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Singing Salt

I spent the day at the Brooklyn Book Festival at Borough Hall wandering in and out of readings and seeing friends.  With little time to cook, I thought it would be right to end the day with Chilean poet, Pablo Neruda.  In his Elementary Odes, he writes to wine, tomatoes, maize, large tuna, chestnuts, artichokes, lemons.  Here the salt sings back.

Ode to Salt

This salt
in the saltcellar
I once saw in the salt mines.
I know
you won’t
believe me,
but
it sings,
salt sings, the skin
of the salt mines
sings
with a mouth smothered
by the earth.
I shivered in those solitudes
when I heard
the voice of
the salt
in the desert.
Near Antofagasta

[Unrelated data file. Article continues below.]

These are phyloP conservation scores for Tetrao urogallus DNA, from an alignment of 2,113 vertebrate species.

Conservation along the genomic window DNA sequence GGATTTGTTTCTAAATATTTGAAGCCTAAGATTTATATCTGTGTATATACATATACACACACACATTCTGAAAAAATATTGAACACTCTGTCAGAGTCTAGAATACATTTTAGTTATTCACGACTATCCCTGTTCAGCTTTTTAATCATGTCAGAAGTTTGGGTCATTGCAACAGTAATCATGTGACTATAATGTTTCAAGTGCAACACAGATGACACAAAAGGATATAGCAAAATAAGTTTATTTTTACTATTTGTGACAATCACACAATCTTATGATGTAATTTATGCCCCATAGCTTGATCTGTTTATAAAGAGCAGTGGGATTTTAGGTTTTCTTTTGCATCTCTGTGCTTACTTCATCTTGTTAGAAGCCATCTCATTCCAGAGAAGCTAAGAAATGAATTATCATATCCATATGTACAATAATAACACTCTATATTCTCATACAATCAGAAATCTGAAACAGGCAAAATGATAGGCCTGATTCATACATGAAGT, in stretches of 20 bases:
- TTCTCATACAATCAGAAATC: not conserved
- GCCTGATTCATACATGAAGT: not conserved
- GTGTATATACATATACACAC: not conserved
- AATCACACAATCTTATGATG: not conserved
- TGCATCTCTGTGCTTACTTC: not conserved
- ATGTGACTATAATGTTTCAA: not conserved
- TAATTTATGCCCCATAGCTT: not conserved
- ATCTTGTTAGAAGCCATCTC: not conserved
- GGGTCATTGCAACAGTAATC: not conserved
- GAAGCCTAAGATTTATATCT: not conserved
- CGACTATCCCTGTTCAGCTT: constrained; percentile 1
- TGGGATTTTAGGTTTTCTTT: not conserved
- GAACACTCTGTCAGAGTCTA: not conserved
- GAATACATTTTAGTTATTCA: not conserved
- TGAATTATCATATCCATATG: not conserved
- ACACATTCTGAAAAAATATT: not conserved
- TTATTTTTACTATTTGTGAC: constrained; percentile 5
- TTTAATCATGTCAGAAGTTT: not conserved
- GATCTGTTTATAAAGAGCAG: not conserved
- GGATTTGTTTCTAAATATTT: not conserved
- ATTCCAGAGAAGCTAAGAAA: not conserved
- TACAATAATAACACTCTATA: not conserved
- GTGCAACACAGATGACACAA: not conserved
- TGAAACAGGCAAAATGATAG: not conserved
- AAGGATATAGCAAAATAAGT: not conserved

the nitrous
pampa
resounds:
a broken
voice,
a mournful
song.

In its caves
the salt moans, mountain
of buried light,
translucent cathedral,
crystal of the sea, oblivion
of the waves.

And then on every table
in the world,
salt,
we see your piquant
powder
sprinkling
vital light
upon
our food. Preserver
of the ancient
holds of ships,
discoverer
on
the high seas,
earliest
sailor
of the unknown, shifting
byways of the foam.
Dust of the sea, in you
the tongue receives a kiss
from ocean night:
taste imparts to every seasoned
dish your ocean essence;
the smallest,
miniature
wave from the saltcellar
reveals to us
more than domestic whiteness;
in it, we taste infinitude.

-Pablo Neruda, Elementary Odes, 1954

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